So this is the legacy that Breath of the Wild carries, and while that may sound incredibly basic, one of the best, most challenging parts of this, the nineteenth Zelda, comes when the game takes away your ability to save—when it forces you to face a challenge like an arcade gamer, and thus makes that history felt.

But more on that in Part II. At least this one I’d like to keep spoiler-free.

In essence, Breath of the Wild succeeds because it takes the best elements from its storied franchise and combines them with the best of modern game design, crafting a world that feels open in a truly organic way, that has personality and atmosphere and character and heart, and that feels as alive and responsive as the reality outside my window. And in particular, it takes inspiration from two Zelda entries that I unabashedly love: Zelda II: The Adventure of Link, and Majora’s Mask.

If you’re at all familiar with popular opinion on the Zelda franchise, that might seem like an odd statement. No one loves Zelda II—it’s a strange RPG-like with leveling, EXP, stats, sidescrolling, and clunky platformer combat. It’s the red-headed stepchild of the series, the one most gloss over as “the one before A Link to the Past.”

But Zelda II, for all its flaws, has some of the best art design and worldbuilding of the entire series. Now, that may seem ridiculous to say about an 8-bit NES game, but no overworld in the entire series has ever fully matched the epic feel of The Adventure of Link, few puzzles have ever equalled its knack for tricky, hidden secrets, and few bosses have ever rivaled the simple but memorable design of its best—monsters like Thunderbird, Carock, and Dark Link. That is, until now.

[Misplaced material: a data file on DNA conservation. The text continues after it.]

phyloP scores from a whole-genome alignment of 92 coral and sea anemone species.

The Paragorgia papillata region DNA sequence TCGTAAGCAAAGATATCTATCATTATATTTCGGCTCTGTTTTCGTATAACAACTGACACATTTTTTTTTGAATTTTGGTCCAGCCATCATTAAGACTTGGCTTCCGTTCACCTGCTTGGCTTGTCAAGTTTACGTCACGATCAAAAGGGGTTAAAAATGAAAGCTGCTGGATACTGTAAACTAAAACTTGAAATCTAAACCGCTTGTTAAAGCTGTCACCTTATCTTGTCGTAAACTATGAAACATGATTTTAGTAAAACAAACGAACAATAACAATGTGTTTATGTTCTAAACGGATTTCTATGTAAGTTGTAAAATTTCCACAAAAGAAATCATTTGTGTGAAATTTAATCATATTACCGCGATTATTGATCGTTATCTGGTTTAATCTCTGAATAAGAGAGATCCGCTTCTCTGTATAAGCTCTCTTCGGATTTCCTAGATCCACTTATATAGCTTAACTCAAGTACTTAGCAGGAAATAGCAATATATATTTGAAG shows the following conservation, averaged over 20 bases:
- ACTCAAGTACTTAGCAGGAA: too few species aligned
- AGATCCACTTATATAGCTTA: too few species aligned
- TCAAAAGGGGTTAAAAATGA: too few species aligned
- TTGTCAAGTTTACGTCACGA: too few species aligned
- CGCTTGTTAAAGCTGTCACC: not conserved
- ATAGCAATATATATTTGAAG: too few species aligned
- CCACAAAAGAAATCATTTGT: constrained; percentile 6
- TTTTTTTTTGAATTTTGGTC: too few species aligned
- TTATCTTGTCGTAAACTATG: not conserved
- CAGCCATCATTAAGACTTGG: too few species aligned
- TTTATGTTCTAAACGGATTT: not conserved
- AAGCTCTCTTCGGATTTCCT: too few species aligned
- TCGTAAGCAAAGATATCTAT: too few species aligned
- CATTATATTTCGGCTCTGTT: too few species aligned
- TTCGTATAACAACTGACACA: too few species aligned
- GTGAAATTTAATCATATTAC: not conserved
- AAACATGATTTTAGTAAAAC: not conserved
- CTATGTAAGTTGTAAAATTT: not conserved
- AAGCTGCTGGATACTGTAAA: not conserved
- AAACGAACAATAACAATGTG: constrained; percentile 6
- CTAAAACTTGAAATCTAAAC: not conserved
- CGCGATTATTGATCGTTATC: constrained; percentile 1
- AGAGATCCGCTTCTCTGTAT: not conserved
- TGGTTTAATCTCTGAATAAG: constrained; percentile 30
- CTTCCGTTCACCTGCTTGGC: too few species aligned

In truth, Zelda II was special because the mythology of the series hadn’t been developed yet; it was the only game truly free to do what it wanted without the need for continuity that defined later games. After A Link to the Past, every Zelda had a Master Sword (or some analog), a fight with Ganon (or some demon king), recurrent monsters, familiar items, and a focus on collecting various pieces of… something scattered around Hyrule. In Zelda II, you actually had to return things—namely, crystals—to the cores of each of the palaces (i.e. dungeons) you conquered. And since none of its bosses or monsters had to adhere to some expected design, they remain the series’ most imposing.

That is to say, when I first encountered a Stone Talus in Breath of the Wild—one of the overworld bosses that might rise unexpectedly out of an otherwise empty clearing to challenge you to an immensely satisfying fight—it felt like the ghost of Zelda II had risen from its grave. This was something new, something different: something massive and awe-inspiring that I hadn’t experienced in any other Zelda. That Nintendo had the nerve to put one on the Great Plateau—in every sense the game’s tutorial area—only enhanced that feeling. It was the first moment I really had any sense of how incredible Breath of the Wild would turn out to be.